Checking the lights on a light board before setting out is a one-man job — no help required. After plugging in the light board, place it on the ground next to the driver’s door. Then, as you operate the lights, you can check that all are working correctly. 

Mount the board securely, and run the wire neatly to the vehicle connector. Secure the wire at intervals of no more than 18 inches. Quality hook-and-loop straps are a neat quick-release material for securing your wire run.

Now when you arrive at the launch ramp, simply remove the light board, roll up the wire, and stow it in your dry vehicle — then splash your hull.

How To Make Perfect Crimped Connections

Technical Support

Difficulty: Easy

Tools & Materials:
  • Wire strippers
  • Heat gun
  • Crimper
  • Screwdriver
  • Drill
  • Two-by-four board cut to width of trailer
  • Cable
  • Heat-shrink
  • Lights
  • Screws

Time: 2 hours

Cost: $40

How To Install A Removable Trailer Light

Step-By-Step Instructions

Screw trailer light on board

1. Begin by screwing the lights to each end of a suitable board. I used a two-by-four that I cut to the same overall width as the trailer.

Crimped connectors

2. The harness that came with my lights was 25 feet long, far longer than I needed for my 12-foot boat. After cutting down to a suitable length, I stripped the wire ends and joined these to the pigtails coming out of the light fittings with heat-sealed crimped connectors.

Hook and loop straps

3. Hook-and-loop straps are ideal for attaching the wiring harness to the boat or trailer. They can be easily removed at the ramp before launching the boat.

Attached light board to gunwale

4. With the light board strapped across the boat at gunwale height, lights are easier for following motorists to spot than those mounted lower on the trailer.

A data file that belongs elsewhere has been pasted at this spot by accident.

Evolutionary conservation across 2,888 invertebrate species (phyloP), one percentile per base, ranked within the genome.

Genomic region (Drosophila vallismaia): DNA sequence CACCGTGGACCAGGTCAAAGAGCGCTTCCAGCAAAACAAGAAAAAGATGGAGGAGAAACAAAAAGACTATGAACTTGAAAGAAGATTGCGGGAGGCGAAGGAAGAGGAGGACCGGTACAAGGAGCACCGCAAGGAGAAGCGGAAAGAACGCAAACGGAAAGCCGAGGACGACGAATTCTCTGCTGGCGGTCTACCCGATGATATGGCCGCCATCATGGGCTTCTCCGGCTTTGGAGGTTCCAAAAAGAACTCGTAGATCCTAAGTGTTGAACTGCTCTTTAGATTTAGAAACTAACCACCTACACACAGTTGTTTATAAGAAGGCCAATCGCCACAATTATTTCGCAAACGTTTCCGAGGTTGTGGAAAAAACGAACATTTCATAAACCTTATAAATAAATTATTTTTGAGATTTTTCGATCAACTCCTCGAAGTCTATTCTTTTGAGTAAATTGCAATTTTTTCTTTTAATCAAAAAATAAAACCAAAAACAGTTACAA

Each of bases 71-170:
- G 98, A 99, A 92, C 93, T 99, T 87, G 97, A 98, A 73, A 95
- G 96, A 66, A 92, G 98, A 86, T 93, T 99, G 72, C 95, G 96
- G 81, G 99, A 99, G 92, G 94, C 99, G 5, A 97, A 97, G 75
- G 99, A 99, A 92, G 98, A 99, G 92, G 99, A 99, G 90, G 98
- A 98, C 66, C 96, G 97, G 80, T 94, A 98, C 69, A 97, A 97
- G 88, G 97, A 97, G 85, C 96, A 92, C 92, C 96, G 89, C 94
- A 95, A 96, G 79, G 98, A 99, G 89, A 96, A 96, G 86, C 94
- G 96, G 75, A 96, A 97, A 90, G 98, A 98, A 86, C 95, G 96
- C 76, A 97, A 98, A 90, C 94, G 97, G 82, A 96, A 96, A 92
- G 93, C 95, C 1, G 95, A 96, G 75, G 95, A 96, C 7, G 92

Tow vehicle adapter plug

Photo: Mark Corke

5. You may need an adapter (commonly called a flat-four plug) to plug into the back of the tow vehicle if you don't have a built-in socket as this truck does.

4 Important Points To Remember

  • Any light bar should be easily visible to following drivers.
  • Your light bar must be easy to attach and remove and should fit in your vehicle while you're off boating.
  • Use suitable straps or clamps. Use only marine-grade wiring with secure, waterproof connections. You don't want wires getting snagged or shorting out.
  • A light bar is best for small boats. If your craft is more than 80 inches wide (6 feet, 6 inches), federal regulations require side marker lights. You also need a white light over your trailer's license plate at night if you tow after dark or if otherwise required by law. Check and comply with all local and federal laws. These may change.

— Mark Corke

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Tim Murphy

Contributing Editor, BoatUS Magazine

BoatUS Contributing Editor Tim Murphy is the author of "Adventurous Use of the Sea" (Seapoint Books, Nov 2022). He sails Billy Pilgrim, a 1988 Passport 40, on the U.S. East Coast. He develops marine trades curriculum for the American Boat & Yacht Council.